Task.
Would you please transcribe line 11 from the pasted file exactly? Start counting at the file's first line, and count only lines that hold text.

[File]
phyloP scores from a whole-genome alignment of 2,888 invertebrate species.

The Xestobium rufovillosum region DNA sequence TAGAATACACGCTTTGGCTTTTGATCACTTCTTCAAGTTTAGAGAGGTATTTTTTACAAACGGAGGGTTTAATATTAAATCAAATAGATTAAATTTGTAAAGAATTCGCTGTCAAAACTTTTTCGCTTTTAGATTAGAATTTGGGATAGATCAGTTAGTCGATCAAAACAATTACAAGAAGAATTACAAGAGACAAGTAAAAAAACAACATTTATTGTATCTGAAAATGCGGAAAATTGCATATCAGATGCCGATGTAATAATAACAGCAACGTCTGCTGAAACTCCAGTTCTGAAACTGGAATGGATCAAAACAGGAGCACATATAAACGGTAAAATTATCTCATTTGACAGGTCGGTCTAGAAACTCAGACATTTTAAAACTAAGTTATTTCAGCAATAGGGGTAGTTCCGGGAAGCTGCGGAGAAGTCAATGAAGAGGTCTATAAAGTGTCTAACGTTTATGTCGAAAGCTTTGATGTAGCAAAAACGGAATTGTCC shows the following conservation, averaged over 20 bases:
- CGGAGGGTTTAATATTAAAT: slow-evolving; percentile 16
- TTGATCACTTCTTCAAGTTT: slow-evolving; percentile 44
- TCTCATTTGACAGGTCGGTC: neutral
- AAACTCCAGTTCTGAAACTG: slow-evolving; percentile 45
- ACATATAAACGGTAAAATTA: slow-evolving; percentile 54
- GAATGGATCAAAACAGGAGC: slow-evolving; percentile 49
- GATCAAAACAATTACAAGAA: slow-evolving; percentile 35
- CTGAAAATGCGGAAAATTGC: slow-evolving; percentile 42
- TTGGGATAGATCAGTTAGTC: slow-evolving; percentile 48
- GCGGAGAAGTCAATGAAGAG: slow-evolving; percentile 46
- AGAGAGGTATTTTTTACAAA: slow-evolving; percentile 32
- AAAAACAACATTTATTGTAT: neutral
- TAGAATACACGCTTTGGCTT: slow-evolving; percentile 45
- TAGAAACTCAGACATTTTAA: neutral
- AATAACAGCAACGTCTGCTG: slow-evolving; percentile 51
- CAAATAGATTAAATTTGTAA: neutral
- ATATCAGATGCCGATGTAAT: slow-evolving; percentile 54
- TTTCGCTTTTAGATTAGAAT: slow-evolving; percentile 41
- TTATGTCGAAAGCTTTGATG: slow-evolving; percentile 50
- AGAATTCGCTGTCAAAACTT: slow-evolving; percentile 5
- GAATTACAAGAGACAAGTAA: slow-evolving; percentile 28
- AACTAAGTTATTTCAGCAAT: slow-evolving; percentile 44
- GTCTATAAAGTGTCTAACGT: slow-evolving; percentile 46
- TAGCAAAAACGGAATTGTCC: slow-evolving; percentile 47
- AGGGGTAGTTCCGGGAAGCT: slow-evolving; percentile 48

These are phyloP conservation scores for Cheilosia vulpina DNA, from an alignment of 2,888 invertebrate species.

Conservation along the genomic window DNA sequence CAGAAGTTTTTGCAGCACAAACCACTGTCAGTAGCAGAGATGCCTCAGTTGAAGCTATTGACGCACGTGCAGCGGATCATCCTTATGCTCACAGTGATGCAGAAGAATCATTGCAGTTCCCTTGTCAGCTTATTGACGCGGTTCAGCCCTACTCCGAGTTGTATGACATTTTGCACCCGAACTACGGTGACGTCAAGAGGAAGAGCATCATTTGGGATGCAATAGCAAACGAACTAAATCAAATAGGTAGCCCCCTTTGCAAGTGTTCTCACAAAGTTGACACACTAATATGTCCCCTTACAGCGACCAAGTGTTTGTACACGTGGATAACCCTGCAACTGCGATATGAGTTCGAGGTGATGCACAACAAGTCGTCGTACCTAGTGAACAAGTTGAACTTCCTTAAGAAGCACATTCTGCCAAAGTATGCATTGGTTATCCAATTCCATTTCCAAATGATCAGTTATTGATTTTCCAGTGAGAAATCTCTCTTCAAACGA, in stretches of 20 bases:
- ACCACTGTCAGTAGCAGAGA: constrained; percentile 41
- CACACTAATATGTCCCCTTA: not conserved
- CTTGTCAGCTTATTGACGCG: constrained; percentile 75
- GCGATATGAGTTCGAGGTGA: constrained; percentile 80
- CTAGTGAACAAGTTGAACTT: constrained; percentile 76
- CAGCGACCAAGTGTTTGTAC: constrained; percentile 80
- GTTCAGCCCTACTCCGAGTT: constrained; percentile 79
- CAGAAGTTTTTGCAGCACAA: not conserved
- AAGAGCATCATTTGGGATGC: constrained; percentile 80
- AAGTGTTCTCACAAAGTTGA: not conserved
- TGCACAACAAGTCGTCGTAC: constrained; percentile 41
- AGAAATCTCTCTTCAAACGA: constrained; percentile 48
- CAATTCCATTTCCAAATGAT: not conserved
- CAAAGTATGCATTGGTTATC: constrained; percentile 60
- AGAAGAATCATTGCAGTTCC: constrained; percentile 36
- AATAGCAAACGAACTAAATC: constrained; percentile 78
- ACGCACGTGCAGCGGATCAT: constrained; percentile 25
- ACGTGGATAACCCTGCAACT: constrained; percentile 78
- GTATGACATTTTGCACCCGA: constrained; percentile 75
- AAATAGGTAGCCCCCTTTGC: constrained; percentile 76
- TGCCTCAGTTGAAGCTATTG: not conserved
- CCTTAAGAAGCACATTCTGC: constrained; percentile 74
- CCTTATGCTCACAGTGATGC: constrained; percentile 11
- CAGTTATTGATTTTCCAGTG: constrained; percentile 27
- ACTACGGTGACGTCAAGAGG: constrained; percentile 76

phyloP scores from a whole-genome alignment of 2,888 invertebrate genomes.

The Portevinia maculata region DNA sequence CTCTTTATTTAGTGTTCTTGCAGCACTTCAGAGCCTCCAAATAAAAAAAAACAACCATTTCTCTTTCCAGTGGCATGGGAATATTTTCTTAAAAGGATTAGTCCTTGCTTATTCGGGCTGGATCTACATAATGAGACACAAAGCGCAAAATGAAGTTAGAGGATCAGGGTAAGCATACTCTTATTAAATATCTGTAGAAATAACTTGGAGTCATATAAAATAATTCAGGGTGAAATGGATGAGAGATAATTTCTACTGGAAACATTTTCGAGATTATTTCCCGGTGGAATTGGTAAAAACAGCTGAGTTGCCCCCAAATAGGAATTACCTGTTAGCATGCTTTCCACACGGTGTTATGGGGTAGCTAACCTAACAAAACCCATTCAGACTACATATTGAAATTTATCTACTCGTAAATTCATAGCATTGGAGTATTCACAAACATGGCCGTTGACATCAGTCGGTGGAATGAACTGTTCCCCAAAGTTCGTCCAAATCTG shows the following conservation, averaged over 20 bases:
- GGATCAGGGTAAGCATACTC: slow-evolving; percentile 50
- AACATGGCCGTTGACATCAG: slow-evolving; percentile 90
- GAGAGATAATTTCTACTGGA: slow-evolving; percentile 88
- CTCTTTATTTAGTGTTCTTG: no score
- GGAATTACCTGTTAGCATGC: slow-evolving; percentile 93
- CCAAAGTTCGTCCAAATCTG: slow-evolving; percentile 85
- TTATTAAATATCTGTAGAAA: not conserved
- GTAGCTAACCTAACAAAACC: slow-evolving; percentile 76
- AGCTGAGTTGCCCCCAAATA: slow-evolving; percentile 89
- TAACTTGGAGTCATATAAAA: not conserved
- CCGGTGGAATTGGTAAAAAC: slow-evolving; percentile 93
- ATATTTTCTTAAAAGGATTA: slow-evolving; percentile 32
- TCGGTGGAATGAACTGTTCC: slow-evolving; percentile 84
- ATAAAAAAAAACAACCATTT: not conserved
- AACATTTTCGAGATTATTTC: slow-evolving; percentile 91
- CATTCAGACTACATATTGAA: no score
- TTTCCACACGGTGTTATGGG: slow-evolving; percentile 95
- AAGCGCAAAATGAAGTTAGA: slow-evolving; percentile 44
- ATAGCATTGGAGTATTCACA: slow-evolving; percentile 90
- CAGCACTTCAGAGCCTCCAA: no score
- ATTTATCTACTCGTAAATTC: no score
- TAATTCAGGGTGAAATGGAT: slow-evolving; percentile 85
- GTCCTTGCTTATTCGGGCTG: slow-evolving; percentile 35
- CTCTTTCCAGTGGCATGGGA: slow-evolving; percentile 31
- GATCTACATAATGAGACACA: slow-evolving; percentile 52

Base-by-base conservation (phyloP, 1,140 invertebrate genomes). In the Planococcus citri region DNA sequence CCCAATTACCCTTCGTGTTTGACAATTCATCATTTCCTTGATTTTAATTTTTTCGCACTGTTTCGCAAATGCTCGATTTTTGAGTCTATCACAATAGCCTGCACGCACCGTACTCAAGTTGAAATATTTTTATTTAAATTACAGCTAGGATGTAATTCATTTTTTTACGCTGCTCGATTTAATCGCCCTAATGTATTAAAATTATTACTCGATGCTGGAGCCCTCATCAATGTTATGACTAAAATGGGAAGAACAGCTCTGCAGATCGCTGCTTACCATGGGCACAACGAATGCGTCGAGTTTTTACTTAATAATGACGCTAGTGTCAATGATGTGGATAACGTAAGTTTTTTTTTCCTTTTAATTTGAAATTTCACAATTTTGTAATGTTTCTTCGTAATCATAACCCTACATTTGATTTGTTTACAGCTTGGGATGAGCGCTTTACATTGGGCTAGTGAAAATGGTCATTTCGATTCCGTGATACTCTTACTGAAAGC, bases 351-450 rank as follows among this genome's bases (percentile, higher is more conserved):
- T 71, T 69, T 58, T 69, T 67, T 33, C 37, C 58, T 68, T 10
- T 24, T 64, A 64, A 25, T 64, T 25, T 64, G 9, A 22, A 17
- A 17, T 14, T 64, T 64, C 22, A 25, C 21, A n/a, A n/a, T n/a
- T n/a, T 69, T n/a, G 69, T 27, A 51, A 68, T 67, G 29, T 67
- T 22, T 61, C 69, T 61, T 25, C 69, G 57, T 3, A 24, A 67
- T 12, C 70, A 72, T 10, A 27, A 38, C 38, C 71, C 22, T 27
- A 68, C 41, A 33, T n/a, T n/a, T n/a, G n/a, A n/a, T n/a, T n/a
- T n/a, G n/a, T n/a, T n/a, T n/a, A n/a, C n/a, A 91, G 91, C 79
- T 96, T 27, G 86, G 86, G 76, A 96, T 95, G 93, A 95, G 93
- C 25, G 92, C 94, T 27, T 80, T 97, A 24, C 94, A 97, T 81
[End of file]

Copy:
- TTGGGATAGATCAGTTAGTC: slow-evolving; percentile 48